Though at first glance it may seem easy, meeting such an obligation may be quite cumbersome. First of all, it is a true challenge in terms of data management, as the reporting needs to be performed on a daily basis. Also, a set of new identifiers (unique trade identifiers, unique product identifiers, legal entity identifiers) have been introduced, requiring substantial changes to the internal infrastructure as well as a higher integration among processes (matching, valuation, collateral). It's going to be hard for clients to catch up and comply with all the regulations.

Hence, we are all building infrastructure on moving sands, so to speak, trying to adapt systems to deliver the right reports at the right time. What sets us apart is that we have been following the evolution of European Market Infrastructure Regulation (Emir) right from the start; hence we have the required insight on how the protocols should apply operationally and the infrastructure already in place to ensure the reporting.



What is your view of the costs of implementing the new regulations?
From an operational standpoint, the costs are clearly higher due to the necessary investments to adapt to the new regulatory requirements. We see an increase in legal costs, infrastructure costs, as all systems must interact, as well as in clearing, reporting and reconciliations costs. However, I anticipate that in the medium term some of these additional costs will be offset by the greater efficiencies that we are introducing via our new technical infrastructure.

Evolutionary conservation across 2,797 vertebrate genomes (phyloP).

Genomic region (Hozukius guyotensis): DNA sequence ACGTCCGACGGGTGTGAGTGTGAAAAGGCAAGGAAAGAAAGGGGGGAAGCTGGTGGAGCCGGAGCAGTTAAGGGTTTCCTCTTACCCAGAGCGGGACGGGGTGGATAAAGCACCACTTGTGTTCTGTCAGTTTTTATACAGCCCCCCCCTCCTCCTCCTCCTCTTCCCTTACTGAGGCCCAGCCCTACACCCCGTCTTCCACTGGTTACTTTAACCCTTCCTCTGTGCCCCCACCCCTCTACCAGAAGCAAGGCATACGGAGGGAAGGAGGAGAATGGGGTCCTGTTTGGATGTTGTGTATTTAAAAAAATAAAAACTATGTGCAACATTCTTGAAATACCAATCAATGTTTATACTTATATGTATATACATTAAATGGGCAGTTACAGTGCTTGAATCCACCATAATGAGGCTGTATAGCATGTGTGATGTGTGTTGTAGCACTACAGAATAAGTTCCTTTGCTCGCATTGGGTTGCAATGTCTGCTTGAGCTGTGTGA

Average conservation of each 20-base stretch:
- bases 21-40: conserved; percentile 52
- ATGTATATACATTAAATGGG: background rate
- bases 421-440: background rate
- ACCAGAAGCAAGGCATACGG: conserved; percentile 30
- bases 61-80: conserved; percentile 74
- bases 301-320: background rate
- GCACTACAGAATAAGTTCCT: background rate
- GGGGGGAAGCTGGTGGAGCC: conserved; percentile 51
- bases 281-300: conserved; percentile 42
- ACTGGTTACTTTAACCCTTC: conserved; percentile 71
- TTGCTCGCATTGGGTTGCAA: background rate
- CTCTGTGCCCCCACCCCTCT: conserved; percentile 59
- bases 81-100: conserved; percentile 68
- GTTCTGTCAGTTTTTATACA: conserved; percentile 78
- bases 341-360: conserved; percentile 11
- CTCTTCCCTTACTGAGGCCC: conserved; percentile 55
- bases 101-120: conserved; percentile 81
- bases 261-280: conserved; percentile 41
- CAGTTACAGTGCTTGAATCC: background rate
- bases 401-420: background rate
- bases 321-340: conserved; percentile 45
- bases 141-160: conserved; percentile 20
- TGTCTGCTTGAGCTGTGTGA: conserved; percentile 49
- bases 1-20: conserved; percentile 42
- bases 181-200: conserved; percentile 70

Take straight through processing (STP) as an example. At industry level, more and more processes are automated, replacing some labour intensive processes. Our scale allows us to invest in STP and other areas of automation; as a result, our marginal cost decreases. We believe this is the moment to invest in automation and that we will benefit from economies of scale in the medium term.

Then there is the question of the execution of OTC trades for counterparties and the overall balance between spreads decrease due to clearing and funding costs increase due to initial margin requirements which depends on each OTC portfolio. And on non-clearable trades, I guess we will have interesting discussions at a regulatory level on the margin recommendations we've just had from BCBS Iosco.

Describe the insights you provide clients on the collateral side
We bring to clients our knowledge about market practices. As a major bank, we accompany our clients and provide them with our own understanding of the rules and protocols, and with our vision on how we think the market is going to apply them. Yet, eventually it's up to each client to run its own analysis to define what the impacts on its business are.